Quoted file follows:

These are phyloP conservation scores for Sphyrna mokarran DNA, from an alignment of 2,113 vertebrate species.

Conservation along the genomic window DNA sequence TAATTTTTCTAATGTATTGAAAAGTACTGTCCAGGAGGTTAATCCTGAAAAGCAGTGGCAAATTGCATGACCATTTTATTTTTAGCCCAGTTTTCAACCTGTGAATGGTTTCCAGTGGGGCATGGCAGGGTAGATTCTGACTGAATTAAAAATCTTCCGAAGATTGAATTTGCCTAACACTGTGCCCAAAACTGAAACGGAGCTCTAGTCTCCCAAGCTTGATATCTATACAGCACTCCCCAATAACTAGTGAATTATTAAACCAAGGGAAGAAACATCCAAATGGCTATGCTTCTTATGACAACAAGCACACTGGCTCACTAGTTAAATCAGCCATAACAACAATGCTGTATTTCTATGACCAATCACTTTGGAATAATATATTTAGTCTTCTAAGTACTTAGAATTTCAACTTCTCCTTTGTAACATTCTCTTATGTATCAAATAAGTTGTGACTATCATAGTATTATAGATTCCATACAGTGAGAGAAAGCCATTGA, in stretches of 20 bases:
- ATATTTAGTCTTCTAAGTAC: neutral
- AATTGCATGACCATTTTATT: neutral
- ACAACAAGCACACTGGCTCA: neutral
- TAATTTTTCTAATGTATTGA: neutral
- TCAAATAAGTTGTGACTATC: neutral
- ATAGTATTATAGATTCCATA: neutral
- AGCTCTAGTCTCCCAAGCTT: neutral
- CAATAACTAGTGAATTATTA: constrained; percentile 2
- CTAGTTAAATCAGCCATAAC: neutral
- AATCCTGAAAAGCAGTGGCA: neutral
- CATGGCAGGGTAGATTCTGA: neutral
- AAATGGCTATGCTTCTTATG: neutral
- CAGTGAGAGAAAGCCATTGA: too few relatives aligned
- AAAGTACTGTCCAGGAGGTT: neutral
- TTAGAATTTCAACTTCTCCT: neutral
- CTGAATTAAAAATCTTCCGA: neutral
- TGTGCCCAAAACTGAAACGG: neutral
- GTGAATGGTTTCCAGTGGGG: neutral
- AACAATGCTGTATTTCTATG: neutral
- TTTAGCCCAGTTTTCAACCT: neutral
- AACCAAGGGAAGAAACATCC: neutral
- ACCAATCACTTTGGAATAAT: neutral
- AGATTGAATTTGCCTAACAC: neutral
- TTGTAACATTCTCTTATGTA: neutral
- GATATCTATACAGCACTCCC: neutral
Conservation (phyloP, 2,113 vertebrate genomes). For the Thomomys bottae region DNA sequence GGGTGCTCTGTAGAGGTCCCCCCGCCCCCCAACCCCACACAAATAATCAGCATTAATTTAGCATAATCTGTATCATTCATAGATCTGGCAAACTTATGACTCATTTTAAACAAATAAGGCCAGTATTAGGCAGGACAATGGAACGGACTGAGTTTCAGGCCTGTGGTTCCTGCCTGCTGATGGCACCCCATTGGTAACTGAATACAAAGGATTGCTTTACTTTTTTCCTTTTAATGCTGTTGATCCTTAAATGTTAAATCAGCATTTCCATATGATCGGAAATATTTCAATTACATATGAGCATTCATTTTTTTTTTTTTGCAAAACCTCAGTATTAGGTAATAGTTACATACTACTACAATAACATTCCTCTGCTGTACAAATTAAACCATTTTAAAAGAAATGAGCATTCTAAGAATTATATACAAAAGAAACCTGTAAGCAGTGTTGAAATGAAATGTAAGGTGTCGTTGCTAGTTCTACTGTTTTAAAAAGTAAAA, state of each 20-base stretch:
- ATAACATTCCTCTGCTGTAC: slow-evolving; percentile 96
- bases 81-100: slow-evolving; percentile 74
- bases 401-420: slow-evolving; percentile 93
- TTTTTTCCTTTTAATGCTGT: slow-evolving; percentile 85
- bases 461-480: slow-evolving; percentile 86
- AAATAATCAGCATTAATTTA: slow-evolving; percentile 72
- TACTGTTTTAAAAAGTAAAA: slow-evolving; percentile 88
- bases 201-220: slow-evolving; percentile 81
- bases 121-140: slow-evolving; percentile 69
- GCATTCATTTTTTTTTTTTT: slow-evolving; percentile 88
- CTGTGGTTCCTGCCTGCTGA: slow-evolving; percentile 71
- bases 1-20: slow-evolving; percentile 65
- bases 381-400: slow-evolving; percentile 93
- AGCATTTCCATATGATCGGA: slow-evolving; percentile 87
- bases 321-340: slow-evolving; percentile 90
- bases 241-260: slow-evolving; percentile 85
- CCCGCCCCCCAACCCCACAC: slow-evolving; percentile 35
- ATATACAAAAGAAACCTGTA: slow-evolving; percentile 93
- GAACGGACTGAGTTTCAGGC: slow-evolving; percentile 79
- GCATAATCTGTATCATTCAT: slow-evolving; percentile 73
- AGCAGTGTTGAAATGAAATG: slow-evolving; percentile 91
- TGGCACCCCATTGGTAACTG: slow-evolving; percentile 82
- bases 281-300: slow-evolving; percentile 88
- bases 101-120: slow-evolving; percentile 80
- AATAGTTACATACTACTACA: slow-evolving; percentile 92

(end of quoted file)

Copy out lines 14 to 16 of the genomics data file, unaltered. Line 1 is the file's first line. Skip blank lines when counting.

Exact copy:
- AAATGGCTATGCTTCTTATG: neutral
- CAGTGAGAGAAAGCCATTGA: too few relatives aligned
- AAAGTACTGTCCAGGAGGTT: neutral